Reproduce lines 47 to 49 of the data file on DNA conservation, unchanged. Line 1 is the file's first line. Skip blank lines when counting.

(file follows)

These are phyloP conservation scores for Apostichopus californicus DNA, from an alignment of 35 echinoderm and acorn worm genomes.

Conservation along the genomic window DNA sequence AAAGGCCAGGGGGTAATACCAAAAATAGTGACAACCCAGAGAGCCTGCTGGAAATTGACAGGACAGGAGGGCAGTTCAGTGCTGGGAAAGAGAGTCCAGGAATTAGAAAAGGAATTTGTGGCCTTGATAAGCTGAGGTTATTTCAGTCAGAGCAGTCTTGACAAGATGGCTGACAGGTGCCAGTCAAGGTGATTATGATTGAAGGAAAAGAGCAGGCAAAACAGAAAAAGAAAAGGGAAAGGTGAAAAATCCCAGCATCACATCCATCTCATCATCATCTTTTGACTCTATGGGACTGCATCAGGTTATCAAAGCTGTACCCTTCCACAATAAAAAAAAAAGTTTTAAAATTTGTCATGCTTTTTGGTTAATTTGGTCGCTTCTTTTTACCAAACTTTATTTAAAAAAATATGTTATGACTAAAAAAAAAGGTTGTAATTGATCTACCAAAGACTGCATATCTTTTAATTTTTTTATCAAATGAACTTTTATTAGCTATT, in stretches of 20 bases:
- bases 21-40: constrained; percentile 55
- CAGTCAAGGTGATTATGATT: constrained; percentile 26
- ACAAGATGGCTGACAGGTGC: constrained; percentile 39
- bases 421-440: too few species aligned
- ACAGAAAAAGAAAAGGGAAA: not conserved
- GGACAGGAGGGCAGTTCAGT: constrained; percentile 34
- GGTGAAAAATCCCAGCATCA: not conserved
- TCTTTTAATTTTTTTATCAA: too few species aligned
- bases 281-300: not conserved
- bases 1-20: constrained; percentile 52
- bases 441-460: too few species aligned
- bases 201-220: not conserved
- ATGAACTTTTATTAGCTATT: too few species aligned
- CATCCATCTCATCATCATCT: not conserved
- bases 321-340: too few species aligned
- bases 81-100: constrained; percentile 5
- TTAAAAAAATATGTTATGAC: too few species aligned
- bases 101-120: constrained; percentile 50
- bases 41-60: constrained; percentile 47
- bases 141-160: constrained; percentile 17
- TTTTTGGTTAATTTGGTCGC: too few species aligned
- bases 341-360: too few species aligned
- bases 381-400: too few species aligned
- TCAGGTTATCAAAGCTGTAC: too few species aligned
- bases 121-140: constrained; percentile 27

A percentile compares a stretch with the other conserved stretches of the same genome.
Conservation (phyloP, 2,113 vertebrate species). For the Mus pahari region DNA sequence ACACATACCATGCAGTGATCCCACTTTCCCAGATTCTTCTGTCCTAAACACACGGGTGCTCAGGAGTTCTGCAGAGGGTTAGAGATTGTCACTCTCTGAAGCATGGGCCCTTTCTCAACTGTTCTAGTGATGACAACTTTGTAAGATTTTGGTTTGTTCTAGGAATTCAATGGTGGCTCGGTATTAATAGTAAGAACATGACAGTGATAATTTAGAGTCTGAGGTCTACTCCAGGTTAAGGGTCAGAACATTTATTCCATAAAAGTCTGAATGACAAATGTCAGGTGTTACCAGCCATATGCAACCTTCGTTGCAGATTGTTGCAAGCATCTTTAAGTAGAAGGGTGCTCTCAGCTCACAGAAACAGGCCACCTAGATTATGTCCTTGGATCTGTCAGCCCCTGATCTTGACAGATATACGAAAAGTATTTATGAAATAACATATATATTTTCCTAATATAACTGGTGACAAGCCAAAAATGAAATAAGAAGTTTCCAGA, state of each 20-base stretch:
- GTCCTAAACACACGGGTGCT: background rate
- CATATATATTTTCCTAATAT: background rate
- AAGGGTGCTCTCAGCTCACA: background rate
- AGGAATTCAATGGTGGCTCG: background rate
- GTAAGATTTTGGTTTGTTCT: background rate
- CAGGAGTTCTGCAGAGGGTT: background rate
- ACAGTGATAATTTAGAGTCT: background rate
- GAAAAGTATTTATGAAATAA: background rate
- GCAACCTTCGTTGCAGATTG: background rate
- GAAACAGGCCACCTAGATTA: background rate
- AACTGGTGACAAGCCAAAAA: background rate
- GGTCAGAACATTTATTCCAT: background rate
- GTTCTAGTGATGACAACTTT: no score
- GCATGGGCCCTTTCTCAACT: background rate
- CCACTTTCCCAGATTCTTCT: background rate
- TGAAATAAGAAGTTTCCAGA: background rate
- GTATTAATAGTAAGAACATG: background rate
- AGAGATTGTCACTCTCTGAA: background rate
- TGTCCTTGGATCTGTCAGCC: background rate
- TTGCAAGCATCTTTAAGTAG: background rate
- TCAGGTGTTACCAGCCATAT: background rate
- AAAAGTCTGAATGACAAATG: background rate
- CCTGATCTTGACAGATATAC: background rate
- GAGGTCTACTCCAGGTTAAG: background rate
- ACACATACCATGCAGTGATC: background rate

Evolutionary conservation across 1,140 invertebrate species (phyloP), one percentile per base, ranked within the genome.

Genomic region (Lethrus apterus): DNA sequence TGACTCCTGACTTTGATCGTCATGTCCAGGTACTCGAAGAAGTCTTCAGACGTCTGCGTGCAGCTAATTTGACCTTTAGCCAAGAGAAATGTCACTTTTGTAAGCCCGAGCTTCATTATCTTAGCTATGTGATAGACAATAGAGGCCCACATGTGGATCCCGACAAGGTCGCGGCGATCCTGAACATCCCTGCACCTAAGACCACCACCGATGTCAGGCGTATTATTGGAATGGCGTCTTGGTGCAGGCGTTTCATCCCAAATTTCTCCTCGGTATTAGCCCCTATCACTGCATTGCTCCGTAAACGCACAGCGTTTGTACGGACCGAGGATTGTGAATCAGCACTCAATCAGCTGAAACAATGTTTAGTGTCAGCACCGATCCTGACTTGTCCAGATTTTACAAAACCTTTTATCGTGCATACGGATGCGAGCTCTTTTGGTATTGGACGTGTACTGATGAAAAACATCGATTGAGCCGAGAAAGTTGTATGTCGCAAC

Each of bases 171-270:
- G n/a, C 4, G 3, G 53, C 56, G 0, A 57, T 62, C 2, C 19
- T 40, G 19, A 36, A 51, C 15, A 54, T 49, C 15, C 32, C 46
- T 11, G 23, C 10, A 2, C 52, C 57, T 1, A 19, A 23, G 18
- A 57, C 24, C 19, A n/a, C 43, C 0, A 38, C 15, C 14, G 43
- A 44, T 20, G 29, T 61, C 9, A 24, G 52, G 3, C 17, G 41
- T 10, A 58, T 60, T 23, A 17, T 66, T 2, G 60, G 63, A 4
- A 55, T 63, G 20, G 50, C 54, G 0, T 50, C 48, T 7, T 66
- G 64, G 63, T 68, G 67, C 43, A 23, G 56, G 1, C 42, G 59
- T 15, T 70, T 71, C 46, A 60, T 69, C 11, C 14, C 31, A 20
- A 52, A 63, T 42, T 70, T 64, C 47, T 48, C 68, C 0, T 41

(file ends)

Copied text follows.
- AGAGATTGTCACTCTCTGAA: background rate
- TGTCCTTGGATCTGTCAGCC: background rate
- TTGCAAGCATCTTTAAGTAG: background rate